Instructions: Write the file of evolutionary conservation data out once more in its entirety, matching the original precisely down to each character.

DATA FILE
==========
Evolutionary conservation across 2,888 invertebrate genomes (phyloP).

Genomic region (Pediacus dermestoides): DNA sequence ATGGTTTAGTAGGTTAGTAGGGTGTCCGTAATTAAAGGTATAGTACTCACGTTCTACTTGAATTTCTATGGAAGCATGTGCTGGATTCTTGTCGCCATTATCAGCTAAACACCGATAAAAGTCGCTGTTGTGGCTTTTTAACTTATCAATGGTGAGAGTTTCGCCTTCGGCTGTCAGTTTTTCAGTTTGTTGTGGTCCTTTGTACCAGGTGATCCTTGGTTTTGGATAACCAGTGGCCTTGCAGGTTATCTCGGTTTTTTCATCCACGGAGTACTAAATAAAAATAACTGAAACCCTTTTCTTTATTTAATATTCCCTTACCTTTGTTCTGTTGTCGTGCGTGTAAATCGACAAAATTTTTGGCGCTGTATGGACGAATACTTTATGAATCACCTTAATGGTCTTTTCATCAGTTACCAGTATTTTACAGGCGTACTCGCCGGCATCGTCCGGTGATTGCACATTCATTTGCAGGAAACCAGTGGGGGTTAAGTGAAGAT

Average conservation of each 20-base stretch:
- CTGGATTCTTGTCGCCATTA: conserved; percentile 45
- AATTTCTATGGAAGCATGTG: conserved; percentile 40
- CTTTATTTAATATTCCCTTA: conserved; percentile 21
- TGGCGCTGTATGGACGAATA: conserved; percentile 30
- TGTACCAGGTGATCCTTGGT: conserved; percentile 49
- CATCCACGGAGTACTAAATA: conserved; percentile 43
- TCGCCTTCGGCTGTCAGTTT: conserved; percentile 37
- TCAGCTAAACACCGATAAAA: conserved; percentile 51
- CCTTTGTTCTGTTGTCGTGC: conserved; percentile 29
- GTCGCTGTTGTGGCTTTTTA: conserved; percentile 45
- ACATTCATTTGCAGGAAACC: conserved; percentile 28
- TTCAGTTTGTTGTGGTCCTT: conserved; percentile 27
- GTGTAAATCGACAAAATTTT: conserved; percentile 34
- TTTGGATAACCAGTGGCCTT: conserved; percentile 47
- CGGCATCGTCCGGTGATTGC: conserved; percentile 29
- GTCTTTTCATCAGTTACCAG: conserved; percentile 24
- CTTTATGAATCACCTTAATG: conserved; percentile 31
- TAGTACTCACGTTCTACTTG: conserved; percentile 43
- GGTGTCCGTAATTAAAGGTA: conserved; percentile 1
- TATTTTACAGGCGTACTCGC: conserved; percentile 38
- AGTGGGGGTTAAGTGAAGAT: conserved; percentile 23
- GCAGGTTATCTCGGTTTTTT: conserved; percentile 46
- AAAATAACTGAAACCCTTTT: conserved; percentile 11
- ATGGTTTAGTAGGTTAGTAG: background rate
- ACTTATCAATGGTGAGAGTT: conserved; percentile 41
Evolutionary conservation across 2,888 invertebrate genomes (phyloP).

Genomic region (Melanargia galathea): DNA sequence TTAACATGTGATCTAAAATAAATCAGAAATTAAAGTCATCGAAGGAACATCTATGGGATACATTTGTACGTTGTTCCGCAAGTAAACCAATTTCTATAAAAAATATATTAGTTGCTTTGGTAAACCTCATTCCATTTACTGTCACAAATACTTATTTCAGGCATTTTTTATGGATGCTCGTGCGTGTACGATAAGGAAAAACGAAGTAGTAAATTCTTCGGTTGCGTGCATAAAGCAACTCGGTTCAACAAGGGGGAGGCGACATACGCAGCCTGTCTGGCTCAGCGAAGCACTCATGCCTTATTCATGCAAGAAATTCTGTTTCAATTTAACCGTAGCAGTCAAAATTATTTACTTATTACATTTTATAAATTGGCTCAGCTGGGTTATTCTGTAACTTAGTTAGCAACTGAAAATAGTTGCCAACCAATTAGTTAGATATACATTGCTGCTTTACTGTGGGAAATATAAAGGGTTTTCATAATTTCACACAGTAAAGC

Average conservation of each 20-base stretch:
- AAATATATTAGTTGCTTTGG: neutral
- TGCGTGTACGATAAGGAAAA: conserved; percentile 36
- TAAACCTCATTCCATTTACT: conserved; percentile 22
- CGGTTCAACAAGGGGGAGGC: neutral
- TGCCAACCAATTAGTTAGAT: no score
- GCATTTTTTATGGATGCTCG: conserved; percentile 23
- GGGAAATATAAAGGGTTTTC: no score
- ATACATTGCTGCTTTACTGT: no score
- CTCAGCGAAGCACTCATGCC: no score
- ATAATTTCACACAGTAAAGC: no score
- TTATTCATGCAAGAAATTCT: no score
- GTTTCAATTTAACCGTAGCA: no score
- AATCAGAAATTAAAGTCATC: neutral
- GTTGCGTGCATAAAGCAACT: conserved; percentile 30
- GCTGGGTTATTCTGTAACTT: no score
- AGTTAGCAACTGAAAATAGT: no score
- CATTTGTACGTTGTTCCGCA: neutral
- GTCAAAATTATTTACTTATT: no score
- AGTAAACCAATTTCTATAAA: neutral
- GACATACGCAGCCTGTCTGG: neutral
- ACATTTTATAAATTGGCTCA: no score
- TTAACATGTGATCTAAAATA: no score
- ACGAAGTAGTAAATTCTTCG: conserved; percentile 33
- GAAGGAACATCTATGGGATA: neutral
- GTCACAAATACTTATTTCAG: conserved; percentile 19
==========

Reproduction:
Evolutionary conservation across 2,888 invertebrate genomes (phyloP).

Genomic region (Pediacus dermestoides): DNA sequence ATGGTTTAGTAGGTTAGTAGGGTGTCCGTAATTAAAGGTATAGTACTCACGTTCTACTTGAATTTCTATGGAAGCATGTGCTGGATTCTTGTCGCCATTATCAGCTAAACACCGATAAAAGTCGCTGTTGTGGCTTTTTAACTTATCAATGGTGAGAGTTTCGCCTTCGGCTGTCAGTTTTTCAGTTTGTTGTGGTCCTTTGTACCAGGTGATCCTTGGTTTTGGATAACCAGTGGCCTTGCAGGTTATCTCGGTTTTTTCATCCACGGAGTACTAAATAAAAATAACTGAAACCCTTTTCTTTATTTAATATTCCCTTACCTTTGTTCTGTTGTCGTGCGTGTAAATCGACAAAATTTTTGGCGCTGTATGGACGAATACTTTATGAATCACCTTAATGGTCTTTTCATCAGTTACCAGTATTTTACAGGCGTACTCGCCGGCATCGTCCGGTGATTGCACATTCATTTGCAGGAAACCAGTGGGGGTTAAGTGAAGAT

Average conservation of each 20-base stretch:
- CTGGATTCTTGTCGCCATTA: conserved; percentile 45
- AATTTCTATGGAAGCATGTG: conserved; percentile 40
- CTTTATTTAATATTCCCTTA: conserved; percentile 21
- TGGCGCTGTATGGACGAATA: conserved; percentile 30
- TGTACCAGGTGATCCTTGGT: conserved; percentile 49
- CATCCACGGAGTACTAAATA: conserved; percentile 43
- TCGCCTTCGGCTGTCAGTTT: conserved; percentile 37
- TCAGCTAAACACCGATAAAA: conserved; percentile 51
- CCTTTGTTCTGTTGTCGTGC: conserved; percentile 29
- GTCGCTGTTGTGGCTTTTTA: conserved; percentile 45
- ACATTCATTTGCAGGAAACC: conserved; percentile 28
- TTCAGTTTGTTGTGGTCCTT: conserved; percentile 27
- GTGTAAATCGACAAAATTTT: conserved; percentile 34
- TTTGGATAACCAGTGGCCTT: conserved; percentile 47
- CGGCATCGTCCGGTGATTGC: conserved; percentile 29
- GTCTTTTCATCAGTTACCAG: conserved; percentile 24
- CTTTATGAATCACCTTAATG: conserved; percentile 31
- TAGTACTCACGTTCTACTTG: conserved; percentile 43
- GGTGTCCGTAATTAAAGGTA: conserved; percentile 1
- TATTTTACAGGCGTACTCGC: conserved; percentile 38
- AGTGGGGGTTAAGTGAAGAT: conserved; percentile 23
- GCAGGTTATCTCGGTTTTTT: conserved; percentile 46
- AAAATAACTGAAACCCTTTT: conserved; percentile 11
- ATGGTTTAGTAGGTTAGTAG: background rate
- ACTTATCAATGGTGAGAGTT: conserved; percentile 41
Evolutionary conservation across 2,888 invertebrate genomes (phyloP).

Genomic region (Melanargia galathea): DNA sequence TTAACATGTGATCTAAAATAAATCAGAAATTAAAGTCATCGAAGGAACATCTATGGGATACATTTGTACGTTGTTCCGCAAGTAAACCAATTTCTATAAAAAATATATTAGTTGCTTTGGTAAACCTCATTCCATTTACTGTCACAAATACTTATTTCAGGCATTTTTTATGGATGCTCGTGCGTGTACGATAAGGAAAAACGAAGTAGTAAATTCTTCGGTTGCGTGCATAAAGCAACTCGGTTCAACAAGGGGGAGGCGACATACGCAGCCTGTCTGGCTCAGCGAAGCACTCATGCCTTATTCATGCAAGAAATTCTGTTTCAATTTAACCGTAGCAGTCAAAATTATTTACTTATTACATTTTATAAATTGGCTCAGCTGGGTTATTCTGTAACTTAGTTAGCAACTGAAAATAGTTGCCAACCAATTAGTTAGATATACATTGCTGCTTTACTGTGGGAAATATAAAGGGTTTTCATAATTTCACACAGTAAAGC

Average conservation of each 20-base stretch:
- AAATATATTAGTTGCTTTGG: neutral
- TGCGTGTACGATAAGGAAAA: conserved; percentile 36
- TAAACCTCATTCCATTTACT: conserved; percentile 22
- CGGTTCAACAAGGGGGAGGC: neutral
- TGCCAACCAATTAGTTAGAT: no score
- GCATTTTTTATGGATGCTCG: conserved; percentile 23
- GGGAAATATAAAGGGTTTTC: no score
- ATACATTGCTGCTTTACTGT: no score
- CTCAGCGAAGCACTCATGCC: no score
- ATAATTTCACACAGTAAAGC: no score
- TTATTCATGCAAGAAATTCT: no score
- GTTTCAATTTAACCGTAGCA: no score
- AATCAGAAATTAAAGTCATC: neutral
- GTTGCGTGCATAAAGCAACT: conserved; percentile 30
- GCTGGGTTATTCTGTAACTT: no score
- AGTTAGCAACTGAAAATAGT: no score
- CATTTGTACGTTGTTCCGCA: neutral
- GTCAAAATTATTTACTTATT: no score
- AGTAAACCAATTTCTATAAA: neutral
- GACATACGCAGCCTGTCTGG: neutral
- ACATTTTATAAATTGGCTCA: no score
- TTAACATGTGATCTAAAATA: no score
- ACGAAGTAGTAAATTCTTCG: conserved; percentile 33
- GAAGGAACATCTATGGGATA: neutral
- GTCACAAATACTTATTTCAG: conserved; percentile 19